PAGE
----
Arrival – What is Your Purpose on Earth?

arrival 2.jpgIt’s always a tough decision. Do I buy a ticket to yet another dystopian, futuristic, science fiction bleak house of a film? Last year I bought one for Ex Machina, which caught me by complete surprise. Armed with that memory I decided to take a chance on Denis Villeneuve’s Arrival.

The carefully crafted screenplay by Eric Heisserer is based on Ted Chaing’s vignette, Story of Your Life, published in 1998 and winner of several prestigious writing awards. Mr. Heisserer spent years going studio door to studio door, reworking the script at each turn. It was finally picked-up by 21 Laps Entertainment. Good call ladies and gentlemen.

Arrival stars the always cerebral Amy Adams as Louise Banks, a world renowned linguistics expert who, thanks to a hypnotic opening sequence appears to be damaged goods. She teaches at a university and is annoyed at how on this particular morning the cell phones of her students keep interrupting her class plan. All for good reason. Twelve bean-shaped massive crafts have descended from space and are hovering just above ground across the globe.

In short order, Colonel Weber, played with earnest calm by Forrest Whitaker, shows up in Dr. Bank’s office on campus with a recording of the voices from the beings inside those beans. She’s recruited along with Dr. Ian Donnelley (Jeremey Renner) a scientist, to enter the craft and try to communicate with the heptapods, labeled for each having seven legs.

Most of the film is about the process of trying to record and decode the heptapods, named Abbott and Costello by Dr. Donnelley. It is a arduous process that requires patience. Something the politicians and military leaders don’t have. The filmmakers inject bursts of how the other eleven sites are progressing around the world, as well as military-political aspects are influencing the mission.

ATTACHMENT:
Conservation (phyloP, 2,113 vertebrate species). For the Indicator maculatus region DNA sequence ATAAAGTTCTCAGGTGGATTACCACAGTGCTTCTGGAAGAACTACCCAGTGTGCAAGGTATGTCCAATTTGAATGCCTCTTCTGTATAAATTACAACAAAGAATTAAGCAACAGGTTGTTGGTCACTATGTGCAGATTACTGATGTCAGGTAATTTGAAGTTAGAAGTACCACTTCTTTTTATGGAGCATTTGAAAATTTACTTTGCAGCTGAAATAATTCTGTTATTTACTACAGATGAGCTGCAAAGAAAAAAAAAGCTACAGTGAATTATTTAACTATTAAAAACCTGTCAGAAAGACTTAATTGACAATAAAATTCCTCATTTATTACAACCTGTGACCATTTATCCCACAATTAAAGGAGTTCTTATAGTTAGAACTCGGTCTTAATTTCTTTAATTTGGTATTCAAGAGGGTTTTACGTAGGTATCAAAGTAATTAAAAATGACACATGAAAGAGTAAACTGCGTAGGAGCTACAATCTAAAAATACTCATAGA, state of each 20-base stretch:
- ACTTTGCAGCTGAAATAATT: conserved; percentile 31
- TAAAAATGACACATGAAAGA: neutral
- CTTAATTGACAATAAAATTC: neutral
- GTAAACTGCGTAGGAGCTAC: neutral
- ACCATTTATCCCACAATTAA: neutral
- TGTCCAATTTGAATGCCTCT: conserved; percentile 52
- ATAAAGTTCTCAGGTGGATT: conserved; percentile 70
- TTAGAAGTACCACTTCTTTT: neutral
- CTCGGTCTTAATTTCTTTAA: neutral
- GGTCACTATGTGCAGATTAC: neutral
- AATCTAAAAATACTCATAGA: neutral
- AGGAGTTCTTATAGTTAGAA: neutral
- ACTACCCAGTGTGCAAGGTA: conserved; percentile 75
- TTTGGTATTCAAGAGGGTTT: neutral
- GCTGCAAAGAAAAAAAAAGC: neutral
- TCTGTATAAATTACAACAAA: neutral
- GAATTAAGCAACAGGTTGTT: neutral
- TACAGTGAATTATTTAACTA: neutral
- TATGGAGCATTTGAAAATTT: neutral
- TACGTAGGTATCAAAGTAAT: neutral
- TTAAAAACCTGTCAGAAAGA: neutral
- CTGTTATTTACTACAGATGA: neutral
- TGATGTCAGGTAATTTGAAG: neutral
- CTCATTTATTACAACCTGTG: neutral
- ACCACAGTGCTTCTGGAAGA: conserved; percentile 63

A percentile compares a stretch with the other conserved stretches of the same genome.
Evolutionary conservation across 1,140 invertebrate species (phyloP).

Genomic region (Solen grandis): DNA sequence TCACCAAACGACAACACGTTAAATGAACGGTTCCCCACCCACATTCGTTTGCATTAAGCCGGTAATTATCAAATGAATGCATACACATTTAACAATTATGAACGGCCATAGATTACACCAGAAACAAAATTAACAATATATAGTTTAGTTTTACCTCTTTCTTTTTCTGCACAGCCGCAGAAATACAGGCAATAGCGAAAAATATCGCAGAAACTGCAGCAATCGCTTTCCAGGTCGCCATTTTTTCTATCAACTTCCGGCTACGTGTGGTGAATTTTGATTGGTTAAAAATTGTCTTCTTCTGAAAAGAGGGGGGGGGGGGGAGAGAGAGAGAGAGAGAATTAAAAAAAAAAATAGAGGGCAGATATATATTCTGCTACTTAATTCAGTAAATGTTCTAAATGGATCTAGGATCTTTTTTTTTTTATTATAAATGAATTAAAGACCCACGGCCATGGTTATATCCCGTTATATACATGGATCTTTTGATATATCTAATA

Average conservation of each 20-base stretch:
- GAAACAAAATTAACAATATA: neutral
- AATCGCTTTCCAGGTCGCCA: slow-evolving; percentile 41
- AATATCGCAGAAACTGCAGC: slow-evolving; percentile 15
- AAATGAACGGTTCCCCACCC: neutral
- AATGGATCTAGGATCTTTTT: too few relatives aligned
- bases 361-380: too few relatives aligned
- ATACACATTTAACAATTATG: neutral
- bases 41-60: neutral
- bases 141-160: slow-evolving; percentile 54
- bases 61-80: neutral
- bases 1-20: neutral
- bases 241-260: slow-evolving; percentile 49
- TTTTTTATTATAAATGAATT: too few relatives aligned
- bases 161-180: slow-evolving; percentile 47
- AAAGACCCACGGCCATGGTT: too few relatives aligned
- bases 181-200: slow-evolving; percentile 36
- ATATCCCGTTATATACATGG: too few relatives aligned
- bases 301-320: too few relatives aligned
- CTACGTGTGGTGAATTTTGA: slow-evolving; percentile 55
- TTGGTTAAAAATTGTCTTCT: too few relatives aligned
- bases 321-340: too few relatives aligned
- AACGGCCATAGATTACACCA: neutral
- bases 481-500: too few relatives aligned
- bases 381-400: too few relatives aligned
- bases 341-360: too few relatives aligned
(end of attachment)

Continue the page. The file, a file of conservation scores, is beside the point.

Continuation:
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Predictable world chaos ensues. People panic. The military overreaches. Countries collaborate at first, but over time mutual distrust causes them to drop off the grid, keeping their growing lakes of data for themselves. As if that will save their way of life, while others are eliminated by the current disruptors.

Despite all those side stories the filmmakers need to deal with, they make ample time for the real stuff. Arrival is about learning, communication and above all understanding. Dr. Banks insists on focusing on the the basics to build vocabulary and understand syntax to avoid dangerous confusion later on. She and Ian work together and slowly decode the heptapod’s language and begin to hold primitive dialogue. Mr. Heisserer’s script demonstrates her reasoning.

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Her persistence and instinct is recognized by Colonel Weber, who allows her the space she needs to make a connection. Over time she removes her hazmat suit and lets them see what she really is.

The most interesting scenes in the film involve Dr. Banks’ encounters with the heptapods. She is able to show them she’s serious and respects them. Their speech is meaningless, but when they write, it’s art, poetry and meaning integrated in circular symbols. We realize that all new things require building blocks. The present cannot understand the future without them. In a way, Arrival is a parent / child relationship story. The heptapods and humans play both roles in order to make the connection and understand each other’s basic objectives.

Watching Arrival propelled me back to many other films that fall into this category. The Day the Earth Stood Still, Contact, Close Encounters of the Third Kind and E.T. All thee films explored this fascinating and important theme of being an earthling in a world where there are non-earthlings. What if we’re not alone and what would happen when we found out we weren’t?


Arrival takes it a step further by intertwining the heptapods with the psyche of Dr. Banks, who has unusual powers of intuition for a human. Those gifts (or not) led her to make some decisions in her life which cast her into an relentless unhappiness. In the end she finds her compass and so do the heptapods. Each of their missions can be considered, for now at least, a success. It’s only the beginning.

The technical aspects of this picture are excellent. Ms. Adams stands out for her courage and ability to manage this overwhelming situation. The soundtrack by Jóhann Jóhannsson is hard to listen to outside the context of the images of the film. Works on screen, but is a bit repetitious.